By Kiran Thomas
The arboreal (tree living), quadrupedal (using all four limbs for climbing), nocturnal (active at night), beautiful slender loris is a tailless primate (like us!) that moves with ease high up in the canopies of trees! text and photographs by Kiran Thomas
The arboreal (tree living), quadrupedal (using all four limbs for climbing), nocturnal (active at night), beautiful slender loris is a tailless primate (like us!) that moves with ease high up in the canopies of trees!
Photo: Kiran Thomas
After investigating the distribution pattern of the grey slender loris in the Chinnar Wildlife Sanctuary in the southern end of the Western Ghats in Kerala, we performed ‘night transects’, driving or walking to hand-count the species, using flashlights to illuminate our path
During our transect, we walked around 54 km. through the forest and found hundreds of glowing eyes staring back at us across the canopy, as the shrill chirps of crickets, deep hoots of owls, and the low sawing of leopards accompanied us.
Slender lorises live alone, not in pairs or groups. Photo: Kiran Thomas.
Slender lorises have a distinctive orange-red eye shine – meaning their eyes reflect this hue. This and their whistling calls helped us find four slender lorises. They don’t live in pairs or groups, which is characteristic of primates.
Like most wild animals, they prefer to be left alone, and are usually found perching in places where the canopy is continuous, thick and interspersed with many climbers that can provide shelter to the animals from the weather, hide them from predators and also serve as a sleeping spot. Strangely, we never observed any feeding. Lorises are known to primarily feed on insects. Their diets also include nutritious plant parts.
Photo: Kiran Thomas
There are only two species of slender loris in the world – the grey slender loris Loris lydekkerianus and the red slender loris Loris tardigradus. While the grey is found in south India and Sri Lanka, the latter is endemic to Sri Lanka.
Two subspecies of the grey slender loris are recognised in south India: the Mysore grey slender loris Loris lydekkerianus lydekkerianus inhabits dry forests, while the Malabar grey slender loris Loris lydekkerianus malabaricus lives in wet forests.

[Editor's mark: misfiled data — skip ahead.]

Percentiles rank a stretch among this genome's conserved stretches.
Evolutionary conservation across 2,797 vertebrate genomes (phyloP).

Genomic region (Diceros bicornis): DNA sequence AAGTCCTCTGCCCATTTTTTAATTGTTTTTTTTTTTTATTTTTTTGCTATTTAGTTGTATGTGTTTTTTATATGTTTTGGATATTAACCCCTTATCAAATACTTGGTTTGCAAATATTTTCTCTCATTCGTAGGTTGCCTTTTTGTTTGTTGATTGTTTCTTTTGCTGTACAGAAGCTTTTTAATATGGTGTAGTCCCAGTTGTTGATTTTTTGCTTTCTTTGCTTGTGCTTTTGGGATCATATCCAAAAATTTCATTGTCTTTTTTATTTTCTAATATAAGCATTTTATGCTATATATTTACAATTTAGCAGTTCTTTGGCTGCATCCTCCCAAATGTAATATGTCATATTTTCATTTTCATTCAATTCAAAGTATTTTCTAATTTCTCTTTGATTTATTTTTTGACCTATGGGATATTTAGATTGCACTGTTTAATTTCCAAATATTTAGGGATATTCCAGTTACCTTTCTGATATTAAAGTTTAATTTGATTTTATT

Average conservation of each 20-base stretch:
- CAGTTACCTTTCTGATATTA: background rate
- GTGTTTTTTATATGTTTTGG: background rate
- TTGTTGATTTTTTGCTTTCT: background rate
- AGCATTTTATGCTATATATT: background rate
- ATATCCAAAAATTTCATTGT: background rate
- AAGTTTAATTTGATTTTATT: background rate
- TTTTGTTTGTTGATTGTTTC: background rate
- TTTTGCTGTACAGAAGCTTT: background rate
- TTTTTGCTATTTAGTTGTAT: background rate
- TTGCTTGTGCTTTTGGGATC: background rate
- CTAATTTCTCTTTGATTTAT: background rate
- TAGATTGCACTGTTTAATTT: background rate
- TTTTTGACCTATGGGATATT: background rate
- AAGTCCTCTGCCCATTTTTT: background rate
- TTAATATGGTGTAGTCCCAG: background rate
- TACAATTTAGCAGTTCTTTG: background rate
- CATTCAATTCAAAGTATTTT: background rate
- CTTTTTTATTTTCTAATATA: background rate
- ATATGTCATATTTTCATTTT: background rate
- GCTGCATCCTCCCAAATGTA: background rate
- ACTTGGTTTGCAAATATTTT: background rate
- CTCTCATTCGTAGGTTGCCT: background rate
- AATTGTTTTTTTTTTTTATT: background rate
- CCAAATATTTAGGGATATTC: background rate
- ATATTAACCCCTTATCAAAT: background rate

Just like most arboreal species (animals that spend most of their lives on tree), the slender loris faces a threat we are all familiar with: deforestation. They are forced to leave their safe homes on trees to venture on to the ground, where they are more vulnerable to predators.
During our time in Chinnar, we came across the carcass of a slender loris on the Munnar-Udumalpettai road. The construction of this road had fragmented that part of the forest, breaking the thick canopy. This goes to show even one road or railway track can have a huge impact beyond our imagination.
Severe habitat loss, accidents due to electrocution on open power lines, and capture for the illegal pet trade and use in traditional ‘medicine’, are all pushing this shy animal to the brink. According to the IUCN Red List, its population levels are predicted to decline in the near future, though the species has been listed as Least Concern for now. Slender lorises are rightfully listed under Schedule-I (list of animals that receive the highest protection by law) of the Wildlife Protection Act, 1972.
Kiran Thomas is a passionate conservation writer and wildlife researcher. He has also worked at the Kerala State Biodiversity Board as District Coordinator.